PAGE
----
Dr. Gerald Horn…: Well, first of all, the whitewashing of where colonialism in some ways begins with the false narrative constructed around Christopher Columbus and his son who liquidated the indigenous population of the island we call Hispaniola, which now contains both Haiti and the Dominican Republic, and also was involved in slave trading of Africans. In fact, some of the early uprisings by enslaved Africans were against the misrule and the terrorist rule of the Columbus family, and certainly, to erect a statue to a genocidaire, a man who helped to kick off centuries of genocide, it does not speak well, I’m afraid to say, for the United States of America. And it’s insulting, outrageous, and quite frankly, concerning that such statues have pockmarked the landscape for such a long period of time.

Jacqueline Luqm…: And then we have Governor Andrew Cuomo of New York defending the statue of Christopher Columbus in New York City as a symbol of Italian Americans’ contribution to New York. Now, what are the contradictions in Cuomo’s statement and Columbus’s statue being a symbol for Italian Americans, especially in this moment?

Dr. Gerald Horn…: Well, with all due respect to the governor of the Empire State, a curious term that, I might add, I hope and I think that if Italian Americans are looking for symbols of heroism, they might as well, if they’re going to uplift Christopher Columbus, they might as well uplift Lucky Luciano, and Vito Genovese, and Al Capone, and Frank Costello, and leaders of organized crime. Because those leaders of organized crime, they pale into insignificance when it comes to their misdeeds and their transgressions when compared to a genocidaire like Christopher Columbus. In fact, I’m disappointed at Governor Cuomo because the mainstream press, the corporate media has misled us to believe that, somehow, he is a thoughtful politician. But, alas, that statement that you’ve just cited helps to belie that kind of analysis.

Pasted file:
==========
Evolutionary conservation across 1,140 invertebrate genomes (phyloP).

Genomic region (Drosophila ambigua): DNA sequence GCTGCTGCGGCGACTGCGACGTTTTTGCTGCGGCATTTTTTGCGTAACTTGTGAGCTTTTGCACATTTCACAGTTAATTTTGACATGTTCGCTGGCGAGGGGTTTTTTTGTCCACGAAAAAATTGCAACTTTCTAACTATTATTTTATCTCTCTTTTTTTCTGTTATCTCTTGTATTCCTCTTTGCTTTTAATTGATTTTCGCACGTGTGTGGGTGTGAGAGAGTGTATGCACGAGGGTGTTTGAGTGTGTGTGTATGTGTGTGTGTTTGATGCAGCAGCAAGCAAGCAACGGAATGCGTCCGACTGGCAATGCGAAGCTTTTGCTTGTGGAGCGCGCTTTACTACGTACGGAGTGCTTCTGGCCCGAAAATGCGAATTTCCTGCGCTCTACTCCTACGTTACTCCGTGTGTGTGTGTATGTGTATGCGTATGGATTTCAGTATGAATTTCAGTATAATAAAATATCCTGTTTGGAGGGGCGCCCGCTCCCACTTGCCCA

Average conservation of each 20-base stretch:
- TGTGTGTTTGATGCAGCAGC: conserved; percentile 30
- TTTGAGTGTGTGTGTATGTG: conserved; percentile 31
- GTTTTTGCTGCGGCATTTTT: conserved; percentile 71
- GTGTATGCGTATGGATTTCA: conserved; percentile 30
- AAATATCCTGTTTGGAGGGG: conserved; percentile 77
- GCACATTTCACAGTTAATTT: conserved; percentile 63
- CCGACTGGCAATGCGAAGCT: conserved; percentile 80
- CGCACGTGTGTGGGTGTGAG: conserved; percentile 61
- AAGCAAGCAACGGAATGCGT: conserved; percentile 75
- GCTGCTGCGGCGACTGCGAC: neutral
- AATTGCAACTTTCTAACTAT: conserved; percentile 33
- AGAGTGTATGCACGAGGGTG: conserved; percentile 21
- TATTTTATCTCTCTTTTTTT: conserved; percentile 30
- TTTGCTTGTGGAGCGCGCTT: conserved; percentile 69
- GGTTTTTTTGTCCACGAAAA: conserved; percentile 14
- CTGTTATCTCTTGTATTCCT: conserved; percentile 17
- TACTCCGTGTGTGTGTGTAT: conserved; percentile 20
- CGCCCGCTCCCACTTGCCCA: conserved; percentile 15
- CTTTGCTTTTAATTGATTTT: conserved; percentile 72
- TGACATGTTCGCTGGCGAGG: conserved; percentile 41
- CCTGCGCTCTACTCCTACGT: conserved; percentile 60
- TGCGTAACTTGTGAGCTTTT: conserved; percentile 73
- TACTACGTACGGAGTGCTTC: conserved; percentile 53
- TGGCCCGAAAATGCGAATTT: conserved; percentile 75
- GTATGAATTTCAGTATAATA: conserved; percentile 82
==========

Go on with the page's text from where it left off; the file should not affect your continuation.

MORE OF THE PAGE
Jacqueline Luqm…: It is incredibly disappointing, but it’s also revealing how the media does prop up these kinds of statements from who they indicate is the latest liberal darling, I suppose. And that is certainly what they’re doing with the Cuomos in New York, in regard to the narrative around Christopher Columbus and the continued deification of this man in the Italian American community. And that calls into question a few other statues, internationally, that have been the focus of renewed attention because there are calls to remove the statue of Cecil Rhodes from Oxford University in the UK. And that’s getting a lot of resistance from a lot of people in British society. Why would people want to remove the statue of Cecil Rhodes, and what significance does Mr. Rhodes have in US society that we might not be aware of, Dr. Horne?